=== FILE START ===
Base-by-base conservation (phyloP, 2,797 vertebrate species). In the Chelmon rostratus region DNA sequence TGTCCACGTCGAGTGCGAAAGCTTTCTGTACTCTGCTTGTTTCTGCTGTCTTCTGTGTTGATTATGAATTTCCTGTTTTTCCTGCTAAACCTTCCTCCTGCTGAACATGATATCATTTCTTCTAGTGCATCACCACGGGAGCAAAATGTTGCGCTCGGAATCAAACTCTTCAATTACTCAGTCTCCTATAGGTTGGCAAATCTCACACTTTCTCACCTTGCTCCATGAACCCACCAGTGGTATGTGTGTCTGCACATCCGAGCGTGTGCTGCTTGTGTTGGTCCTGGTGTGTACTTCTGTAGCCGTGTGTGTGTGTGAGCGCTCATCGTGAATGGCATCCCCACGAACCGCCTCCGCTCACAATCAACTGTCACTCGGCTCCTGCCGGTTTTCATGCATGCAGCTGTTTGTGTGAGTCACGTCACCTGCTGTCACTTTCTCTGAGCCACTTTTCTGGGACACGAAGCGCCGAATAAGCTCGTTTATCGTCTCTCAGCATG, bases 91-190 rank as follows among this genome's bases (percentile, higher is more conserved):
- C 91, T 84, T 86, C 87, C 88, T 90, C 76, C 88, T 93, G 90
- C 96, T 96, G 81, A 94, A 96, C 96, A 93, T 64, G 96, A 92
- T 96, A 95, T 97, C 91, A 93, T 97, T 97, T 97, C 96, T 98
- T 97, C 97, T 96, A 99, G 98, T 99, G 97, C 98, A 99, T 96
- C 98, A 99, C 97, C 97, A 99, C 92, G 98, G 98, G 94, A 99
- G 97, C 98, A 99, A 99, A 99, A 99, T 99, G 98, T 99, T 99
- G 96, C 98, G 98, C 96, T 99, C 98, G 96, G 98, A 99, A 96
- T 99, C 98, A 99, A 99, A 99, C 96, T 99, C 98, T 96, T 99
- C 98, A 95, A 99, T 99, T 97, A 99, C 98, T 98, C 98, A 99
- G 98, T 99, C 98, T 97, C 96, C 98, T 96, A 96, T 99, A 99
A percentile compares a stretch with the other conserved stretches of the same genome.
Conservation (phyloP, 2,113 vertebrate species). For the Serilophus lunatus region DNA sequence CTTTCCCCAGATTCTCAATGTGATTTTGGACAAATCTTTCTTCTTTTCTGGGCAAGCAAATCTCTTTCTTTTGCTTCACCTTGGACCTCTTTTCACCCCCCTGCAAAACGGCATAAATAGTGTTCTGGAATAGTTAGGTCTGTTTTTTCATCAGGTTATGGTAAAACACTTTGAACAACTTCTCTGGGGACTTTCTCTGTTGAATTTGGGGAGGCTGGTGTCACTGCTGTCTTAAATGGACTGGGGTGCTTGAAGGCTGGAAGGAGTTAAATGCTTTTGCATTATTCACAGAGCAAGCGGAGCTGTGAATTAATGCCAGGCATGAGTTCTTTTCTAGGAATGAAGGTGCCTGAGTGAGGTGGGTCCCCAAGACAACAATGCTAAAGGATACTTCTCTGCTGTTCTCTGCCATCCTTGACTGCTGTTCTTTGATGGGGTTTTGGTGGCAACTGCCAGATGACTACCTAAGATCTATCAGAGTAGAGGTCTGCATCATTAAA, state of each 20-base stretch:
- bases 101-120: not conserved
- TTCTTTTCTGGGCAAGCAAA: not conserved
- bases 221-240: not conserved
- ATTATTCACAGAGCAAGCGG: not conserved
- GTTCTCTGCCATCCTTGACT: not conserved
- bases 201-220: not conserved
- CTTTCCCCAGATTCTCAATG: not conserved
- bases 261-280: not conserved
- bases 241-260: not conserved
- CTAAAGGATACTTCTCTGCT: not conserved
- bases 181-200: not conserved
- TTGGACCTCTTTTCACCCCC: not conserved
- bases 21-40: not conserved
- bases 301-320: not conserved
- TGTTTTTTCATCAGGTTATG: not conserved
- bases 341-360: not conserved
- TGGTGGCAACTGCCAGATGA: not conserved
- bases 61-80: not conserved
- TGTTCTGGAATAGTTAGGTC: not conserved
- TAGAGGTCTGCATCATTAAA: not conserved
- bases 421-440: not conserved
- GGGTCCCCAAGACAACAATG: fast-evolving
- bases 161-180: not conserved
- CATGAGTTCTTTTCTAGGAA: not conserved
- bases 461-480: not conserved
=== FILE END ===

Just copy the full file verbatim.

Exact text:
Base-by-base conservation (phyloP, 2,797 vertebrate species). In the Chelmon rostratus region DNA sequence TGTCCACGTCGAGTGCGAAAGCTTTCTGTACTCTGCTTGTTTCTGCTGTCTTCTGTGTTGATTATGAATTTCCTGTTTTTCCTGCTAAACCTTCCTCCTGCTGAACATGATATCATTTCTTCTAGTGCATCACCACGGGAGCAAAATGTTGCGCTCGGAATCAAACTCTTCAATTACTCAGTCTCCTATAGGTTGGCAAATCTCACACTTTCTCACCTTGCTCCATGAACCCACCAGTGGTATGTGTGTCTGCACATCCGAGCGTGTGCTGCTTGTGTTGGTCCTGGTGTGTACTTCTGTAGCCGTGTGTGTGTGTGAGCGCTCATCGTGAATGGCATCCCCACGAACCGCCTCCGCTCACAATCAACTGTCACTCGGCTCCTGCCGGTTTTCATGCATGCAGCTGTTTGTGTGAGTCACGTCACCTGCTGTCACTTTCTCTGAGCCACTTTTCTGGGACACGAAGCGCCGAATAAGCTCGTTTATCGTCTCTCAGCATG, bases 91-190 rank as follows among this genome's bases (percentile, higher is more conserved):
- C 91, T 84, T 86, C 87, C 88, T 90, C 76, C 88, T 93, G 90
- C 96, T 96, G 81, A 94, A 96, C 96, A 93, T 64, G 96, A 92
- T 96, A 95, T 97, C 91, A 93, T 97, T 97, T 97, C 96, T 98
- T 97, C 97, T 96, A 99, G 98, T 99, G 97, C 98, A 99, T 96
- C 98, A 99, C 97, C 97, A 99, C 92, G 98, G 98, G 94, A 99
- G 97, C 98, A 99, A 99, A 99, A 99, T 99, G 98, T 99, T 99
- G 96, C 98, G 98, C 96, T 99, C 98, G 96, G 98, A 99, A 96
- T 99, C 98, A 99, A 99, A 99, C 96, T 99, C 98, T 96, T 99
- C 98, A 95, A 99, T 99, T 97, A 99, C 98, T 98, C 98, A 99
- G 98, T 99, C 98, T 97, C 96, C 98, T 96, A 96, T 99, A 99
A percentile compares a stretch with the other conserved stretches of the same genome.
Conservation (phyloP, 2,113 vertebrate species). For the Serilophus lunatus region DNA sequence CTTTCCCCAGATTCTCAATGTGATTTTGGACAAATCTTTCTTCTTTTCTGGGCAAGCAAATCTCTTTCTTTTGCTTCACCTTGGACCTCTTTTCACCCCCCTGCAAAACGGCATAAATAGTGTTCTGGAATAGTTAGGTCTGTTTTTTCATCAGGTTATGGTAAAACACTTTGAACAACTTCTCTGGGGACTTTCTCTGTTGAATTTGGGGAGGCTGGTGTCACTGCTGTCTTAAATGGACTGGGGTGCTTGAAGGCTGGAAGGAGTTAAATGCTTTTGCATTATTCACAGAGCAAGCGGAGCTGTGAATTAATGCCAGGCATGAGTTCTTTTCTAGGAATGAAGGTGCCTGAGTGAGGTGGGTCCCCAAGACAACAATGCTAAAGGATACTTCTCTGCTGTTCTCTGCCATCCTTGACTGCTGTTCTTTGATGGGGTTTTGGTGGCAACTGCCAGATGACTACCTAAGATCTATCAGAGTAGAGGTCTGCATCATTAAA, state of each 20-base stretch:
- bases 101-120: not conserved
- TTCTTTTCTGGGCAAGCAAA: not conserved
- bases 221-240: not conserved
- ATTATTCACAGAGCAAGCGG: not conserved
- GTTCTCTGCCATCCTTGACT: not conserved
- bases 201-220: not conserved
- CTTTCCCCAGATTCTCAATG: not conserved
- bases 261-280: not conserved
- bases 241-260: not conserved
- CTAAAGGATACTTCTCTGCT: not conserved
- bases 181-200: not conserved
- TTGGACCTCTTTTCACCCCC: not conserved
- bases 21-40: not conserved
- bases 301-320: not conserved
- TGTTTTTTCATCAGGTTATG: not conserved
- bases 341-360: not conserved
- TGGTGGCAACTGCCAGATGA: not conserved
- bases 61-80: not conserved
- TGTTCTGGAATAGTTAGGTC: not conserved
- TAGAGGTCTGCATCATTAAA: not conserved
- bases 421-440: not conserved
- GGGTCCCCAAGACAACAATG: fast-evolving
- bases 161-180: not conserved
- CATGAGTTCTTTTCTAGGAA: not conserved
- bases 461-480: not conserved